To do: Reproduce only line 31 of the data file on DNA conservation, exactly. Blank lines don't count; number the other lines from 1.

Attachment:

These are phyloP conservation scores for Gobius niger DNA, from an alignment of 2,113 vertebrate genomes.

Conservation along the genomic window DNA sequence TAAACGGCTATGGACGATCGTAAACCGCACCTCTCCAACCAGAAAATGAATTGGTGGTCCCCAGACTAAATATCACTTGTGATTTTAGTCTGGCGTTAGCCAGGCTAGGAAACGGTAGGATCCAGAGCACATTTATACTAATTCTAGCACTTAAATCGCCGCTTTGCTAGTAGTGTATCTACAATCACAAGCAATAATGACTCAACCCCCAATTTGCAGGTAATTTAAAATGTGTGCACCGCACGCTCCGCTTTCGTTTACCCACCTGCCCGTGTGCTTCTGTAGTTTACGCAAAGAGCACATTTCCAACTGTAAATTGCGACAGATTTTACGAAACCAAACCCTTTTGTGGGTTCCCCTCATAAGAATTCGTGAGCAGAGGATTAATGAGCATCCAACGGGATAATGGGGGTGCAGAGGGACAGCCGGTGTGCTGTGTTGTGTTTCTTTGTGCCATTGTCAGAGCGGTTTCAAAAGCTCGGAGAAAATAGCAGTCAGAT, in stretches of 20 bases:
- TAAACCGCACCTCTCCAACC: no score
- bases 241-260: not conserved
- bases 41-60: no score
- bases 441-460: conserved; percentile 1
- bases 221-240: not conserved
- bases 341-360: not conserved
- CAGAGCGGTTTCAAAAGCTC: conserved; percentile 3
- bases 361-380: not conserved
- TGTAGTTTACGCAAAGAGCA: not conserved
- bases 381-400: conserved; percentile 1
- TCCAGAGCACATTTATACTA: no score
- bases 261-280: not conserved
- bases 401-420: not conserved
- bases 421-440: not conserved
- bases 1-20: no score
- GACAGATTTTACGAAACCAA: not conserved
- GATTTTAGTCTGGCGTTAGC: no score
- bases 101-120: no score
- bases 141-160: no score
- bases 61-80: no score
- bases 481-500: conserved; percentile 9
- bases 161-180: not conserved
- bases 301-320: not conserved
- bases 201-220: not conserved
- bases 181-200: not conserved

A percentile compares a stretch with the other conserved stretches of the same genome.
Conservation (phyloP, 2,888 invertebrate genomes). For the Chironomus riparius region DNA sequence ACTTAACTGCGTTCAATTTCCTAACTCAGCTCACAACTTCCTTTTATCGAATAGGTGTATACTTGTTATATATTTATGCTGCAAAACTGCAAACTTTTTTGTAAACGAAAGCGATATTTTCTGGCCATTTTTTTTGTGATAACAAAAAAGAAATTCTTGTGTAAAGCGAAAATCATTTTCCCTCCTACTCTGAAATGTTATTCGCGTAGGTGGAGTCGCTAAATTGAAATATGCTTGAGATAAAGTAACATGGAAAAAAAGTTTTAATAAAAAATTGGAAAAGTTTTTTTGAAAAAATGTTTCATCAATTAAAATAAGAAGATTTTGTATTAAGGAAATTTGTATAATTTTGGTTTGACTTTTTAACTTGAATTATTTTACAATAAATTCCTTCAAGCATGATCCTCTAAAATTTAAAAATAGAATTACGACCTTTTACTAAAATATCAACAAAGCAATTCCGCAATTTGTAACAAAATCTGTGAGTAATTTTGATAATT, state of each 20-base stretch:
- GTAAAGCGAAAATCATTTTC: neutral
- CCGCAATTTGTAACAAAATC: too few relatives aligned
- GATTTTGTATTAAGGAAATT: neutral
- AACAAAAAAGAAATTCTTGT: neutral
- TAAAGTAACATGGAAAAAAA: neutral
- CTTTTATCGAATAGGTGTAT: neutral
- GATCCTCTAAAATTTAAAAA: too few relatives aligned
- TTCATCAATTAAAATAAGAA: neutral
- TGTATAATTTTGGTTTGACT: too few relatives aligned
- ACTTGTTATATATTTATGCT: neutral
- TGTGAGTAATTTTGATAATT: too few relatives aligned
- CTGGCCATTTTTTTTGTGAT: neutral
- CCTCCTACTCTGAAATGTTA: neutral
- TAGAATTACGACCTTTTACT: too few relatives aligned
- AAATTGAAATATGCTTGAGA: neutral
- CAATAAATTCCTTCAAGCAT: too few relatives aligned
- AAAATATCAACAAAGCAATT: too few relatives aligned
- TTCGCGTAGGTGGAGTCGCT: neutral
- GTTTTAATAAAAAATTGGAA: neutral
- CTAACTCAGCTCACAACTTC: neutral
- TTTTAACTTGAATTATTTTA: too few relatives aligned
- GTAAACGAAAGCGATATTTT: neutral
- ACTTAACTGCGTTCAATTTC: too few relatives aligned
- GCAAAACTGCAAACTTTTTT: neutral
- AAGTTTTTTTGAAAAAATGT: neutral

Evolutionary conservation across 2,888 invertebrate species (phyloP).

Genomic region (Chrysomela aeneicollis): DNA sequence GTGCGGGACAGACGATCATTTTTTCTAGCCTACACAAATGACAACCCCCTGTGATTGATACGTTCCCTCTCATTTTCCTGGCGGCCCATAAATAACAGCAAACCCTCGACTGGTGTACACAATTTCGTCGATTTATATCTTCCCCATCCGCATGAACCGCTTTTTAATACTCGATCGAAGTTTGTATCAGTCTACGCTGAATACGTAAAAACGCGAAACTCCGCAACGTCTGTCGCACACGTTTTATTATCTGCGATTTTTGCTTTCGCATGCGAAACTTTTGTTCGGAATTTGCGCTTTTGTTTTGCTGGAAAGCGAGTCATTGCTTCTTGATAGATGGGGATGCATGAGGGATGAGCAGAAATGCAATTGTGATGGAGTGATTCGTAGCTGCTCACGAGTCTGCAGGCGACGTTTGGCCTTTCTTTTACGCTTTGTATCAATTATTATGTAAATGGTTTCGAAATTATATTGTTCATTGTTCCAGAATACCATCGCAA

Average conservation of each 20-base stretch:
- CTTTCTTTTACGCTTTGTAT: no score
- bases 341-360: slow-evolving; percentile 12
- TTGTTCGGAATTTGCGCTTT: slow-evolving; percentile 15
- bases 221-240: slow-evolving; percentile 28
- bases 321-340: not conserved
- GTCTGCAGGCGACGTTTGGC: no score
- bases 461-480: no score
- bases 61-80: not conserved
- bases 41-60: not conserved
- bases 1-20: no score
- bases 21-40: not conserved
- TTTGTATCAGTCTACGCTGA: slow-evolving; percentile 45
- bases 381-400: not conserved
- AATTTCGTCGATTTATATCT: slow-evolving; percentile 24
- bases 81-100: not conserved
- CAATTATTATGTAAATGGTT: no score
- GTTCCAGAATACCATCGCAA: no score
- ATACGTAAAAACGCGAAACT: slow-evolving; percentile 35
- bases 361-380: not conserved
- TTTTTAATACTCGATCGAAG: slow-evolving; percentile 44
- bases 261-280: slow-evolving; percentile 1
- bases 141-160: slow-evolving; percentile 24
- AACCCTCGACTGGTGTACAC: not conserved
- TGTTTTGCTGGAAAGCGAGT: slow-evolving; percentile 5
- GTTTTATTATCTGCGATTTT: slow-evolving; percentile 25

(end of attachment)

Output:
- CCGCAATTTGTAACAAAATC: too few relatives aligned